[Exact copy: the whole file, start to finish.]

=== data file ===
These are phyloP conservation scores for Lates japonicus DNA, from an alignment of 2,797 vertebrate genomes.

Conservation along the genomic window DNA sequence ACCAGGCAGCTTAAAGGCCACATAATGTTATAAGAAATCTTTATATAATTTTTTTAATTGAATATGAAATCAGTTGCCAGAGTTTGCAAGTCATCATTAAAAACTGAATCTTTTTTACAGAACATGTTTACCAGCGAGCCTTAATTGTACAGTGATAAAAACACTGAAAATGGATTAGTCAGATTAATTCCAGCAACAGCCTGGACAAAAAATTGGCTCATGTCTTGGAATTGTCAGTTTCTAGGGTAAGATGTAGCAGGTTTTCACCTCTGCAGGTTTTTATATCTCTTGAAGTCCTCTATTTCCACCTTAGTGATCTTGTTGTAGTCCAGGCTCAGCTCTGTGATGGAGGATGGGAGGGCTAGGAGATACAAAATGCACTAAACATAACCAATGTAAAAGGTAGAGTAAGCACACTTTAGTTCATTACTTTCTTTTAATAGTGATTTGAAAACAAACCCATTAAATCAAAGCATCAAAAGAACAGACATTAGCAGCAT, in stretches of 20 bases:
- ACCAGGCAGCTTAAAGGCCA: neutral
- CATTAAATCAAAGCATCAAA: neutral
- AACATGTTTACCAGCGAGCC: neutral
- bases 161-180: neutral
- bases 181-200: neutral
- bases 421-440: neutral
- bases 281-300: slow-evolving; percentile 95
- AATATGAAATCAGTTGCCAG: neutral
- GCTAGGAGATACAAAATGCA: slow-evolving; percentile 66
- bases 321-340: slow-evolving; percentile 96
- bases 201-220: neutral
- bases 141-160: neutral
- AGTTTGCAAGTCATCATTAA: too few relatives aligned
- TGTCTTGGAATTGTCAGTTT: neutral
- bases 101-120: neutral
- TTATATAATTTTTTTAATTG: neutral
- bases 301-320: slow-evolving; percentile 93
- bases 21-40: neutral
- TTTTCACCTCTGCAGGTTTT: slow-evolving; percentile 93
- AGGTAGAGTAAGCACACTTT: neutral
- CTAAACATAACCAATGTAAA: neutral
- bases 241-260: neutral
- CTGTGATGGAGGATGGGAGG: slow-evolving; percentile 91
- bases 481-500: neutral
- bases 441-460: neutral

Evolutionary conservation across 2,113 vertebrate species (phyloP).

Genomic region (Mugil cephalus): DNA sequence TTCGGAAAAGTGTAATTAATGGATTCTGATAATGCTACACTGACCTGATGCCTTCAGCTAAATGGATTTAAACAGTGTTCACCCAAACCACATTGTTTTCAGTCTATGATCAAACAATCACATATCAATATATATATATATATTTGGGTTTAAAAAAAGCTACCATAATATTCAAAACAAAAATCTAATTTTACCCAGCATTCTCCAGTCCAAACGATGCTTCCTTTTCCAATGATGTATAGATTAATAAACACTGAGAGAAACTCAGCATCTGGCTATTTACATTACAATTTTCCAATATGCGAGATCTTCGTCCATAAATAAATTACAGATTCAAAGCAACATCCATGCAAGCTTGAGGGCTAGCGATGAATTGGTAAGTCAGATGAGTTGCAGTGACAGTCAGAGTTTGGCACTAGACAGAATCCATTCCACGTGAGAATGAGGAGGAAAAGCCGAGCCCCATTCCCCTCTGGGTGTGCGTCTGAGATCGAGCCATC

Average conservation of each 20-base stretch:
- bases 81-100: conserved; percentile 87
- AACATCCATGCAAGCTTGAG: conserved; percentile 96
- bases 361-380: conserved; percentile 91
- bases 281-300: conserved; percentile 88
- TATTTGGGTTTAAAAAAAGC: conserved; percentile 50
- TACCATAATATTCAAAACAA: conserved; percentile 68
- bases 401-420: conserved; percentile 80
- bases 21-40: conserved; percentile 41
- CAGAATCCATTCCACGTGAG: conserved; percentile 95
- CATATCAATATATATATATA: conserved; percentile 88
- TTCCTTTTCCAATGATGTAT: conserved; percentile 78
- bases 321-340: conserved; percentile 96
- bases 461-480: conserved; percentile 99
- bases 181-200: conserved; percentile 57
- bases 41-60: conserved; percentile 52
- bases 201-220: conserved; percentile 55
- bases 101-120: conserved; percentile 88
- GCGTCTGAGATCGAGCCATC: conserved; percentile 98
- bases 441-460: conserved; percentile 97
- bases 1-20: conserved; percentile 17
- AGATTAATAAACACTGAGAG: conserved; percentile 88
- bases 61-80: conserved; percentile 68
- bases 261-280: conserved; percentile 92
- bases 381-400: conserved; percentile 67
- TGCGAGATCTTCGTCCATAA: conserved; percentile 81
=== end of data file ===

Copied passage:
These are phyloP conservation scores for Lates japonicus DNA, from an alignment of 2,797 vertebrate genomes.

Conservation along the genomic window DNA sequence ACCAGGCAGCTTAAAGGCCACATAATGTTATAAGAAATCTTTATATAATTTTTTTAATTGAATATGAAATCAGTTGCCAGAGTTTGCAAGTCATCATTAAAAACTGAATCTTTTTTACAGAACATGTTTACCAGCGAGCCTTAATTGTACAGTGATAAAAACACTGAAAATGGATTAGTCAGATTAATTCCAGCAACAGCCTGGACAAAAAATTGGCTCATGTCTTGGAATTGTCAGTTTCTAGGGTAAGATGTAGCAGGTTTTCACCTCTGCAGGTTTTTATATCTCTTGAAGTCCTCTATTTCCACCTTAGTGATCTTGTTGTAGTCCAGGCTCAGCTCTGTGATGGAGGATGGGAGGGCTAGGAGATACAAAATGCACTAAACATAACCAATGTAAAAGGTAGAGTAAGCACACTTTAGTTCATTACTTTCTTTTAATAGTGATTTGAAAACAAACCCATTAAATCAAAGCATCAAAAGAACAGACATTAGCAGCAT, in stretches of 20 bases:
- ACCAGGCAGCTTAAAGGCCA: neutral
- CATTAAATCAAAGCATCAAA: neutral
- AACATGTTTACCAGCGAGCC: neutral
- bases 161-180: neutral
- bases 181-200: neutral
- bases 421-440: neutral
- bases 281-300: slow-evolving; percentile 95
- AATATGAAATCAGTTGCCAG: neutral
- GCTAGGAGATACAAAATGCA: slow-evolving; percentile 66
- bases 321-340: slow-evolving; percentile 96
- bases 201-220: neutral
- bases 141-160: neutral
- AGTTTGCAAGTCATCATTAA: too few relatives aligned
- TGTCTTGGAATTGTCAGTTT: neutral
- bases 101-120: neutral
- TTATATAATTTTTTTAATTG: neutral
- bases 301-320: slow-evolving; percentile 93
- bases 21-40: neutral
- TTTTCACCTCTGCAGGTTTT: slow-evolving; percentile 93
- AGGTAGAGTAAGCACACTTT: neutral
- CTAAACATAACCAATGTAAA: neutral
- bases 241-260: neutral
- CTGTGATGGAGGATGGGAGG: slow-evolving; percentile 91
- bases 481-500: neutral
- bases 441-460: neutral

Evolutionary conservation across 2,113 vertebrate species (phyloP).

Genomic region (Mugil cephalus): DNA sequence TTCGGAAAAGTGTAATTAATGGATTCTGATAATGCTACACTGACCTGATGCCTTCAGCTAAATGGATTTAAACAGTGTTCACCCAAACCACATTGTTTTCAGTCTATGATCAAACAATCACATATCAATATATATATATATATTTGGGTTTAAAAAAAGCTACCATAATATTCAAAACAAAAATCTAATTTTACCCAGCATTCTCCAGTCCAAACGATGCTTCCTTTTCCAATGATGTATAGATTAATAAACACTGAGAGAAACTCAGCATCTGGCTATTTACATTACAATTTTCCAATATGCGAGATCTTCGTCCATAAATAAATTACAGATTCAAAGCAACATCCATGCAAGCTTGAGGGCTAGCGATGAATTGGTAAGTCAGATGAGTTGCAGTGACAGTCAGAGTTTGGCACTAGACAGAATCCATTCCACGTGAGAATGAGGAGGAAAAGCCGAGCCCCATTCCCCTCTGGGTGTGCGTCTGAGATCGAGCCATC

Average conservation of each 20-base stretch:
- bases 81-100: conserved; percentile 87
- AACATCCATGCAAGCTTGAG: conserved; percentile 96
- bases 361-380: conserved; percentile 91
- bases 281-300: conserved; percentile 88
- TATTTGGGTTTAAAAAAAGC: conserved; percentile 50
- TACCATAATATTCAAAACAA: conserved; percentile 68
- bases 401-420: conserved; percentile 80
- bases 21-40: conserved; percentile 41
- CAGAATCCATTCCACGTGAG: conserved; percentile 95
- CATATCAATATATATATATA: conserved; percentile 88
- TTCCTTTTCCAATGATGTAT: conserved; percentile 78
- bases 321-340: conserved; percentile 96
- bases 461-480: conserved; percentile 99
- bases 181-200: conserved; percentile 57
- bases 41-60: conserved; percentile 52
- bases 201-220: conserved; percentile 55
- bases 101-120: conserved; percentile 88
- GCGTCTGAGATCGAGCCATC: conserved; percentile 98
- bases 441-460: conserved; percentile 97
- bases 1-20: conserved; percentile 17
- AGATTAATAAACACTGAGAG: conserved; percentile 88
- bases 61-80: conserved; percentile 68
- bases 261-280: conserved; percentile 92
- bases 381-400: conserved; percentile 67
- TGCGAGATCTTCGTCCATAA: conserved; percentile 81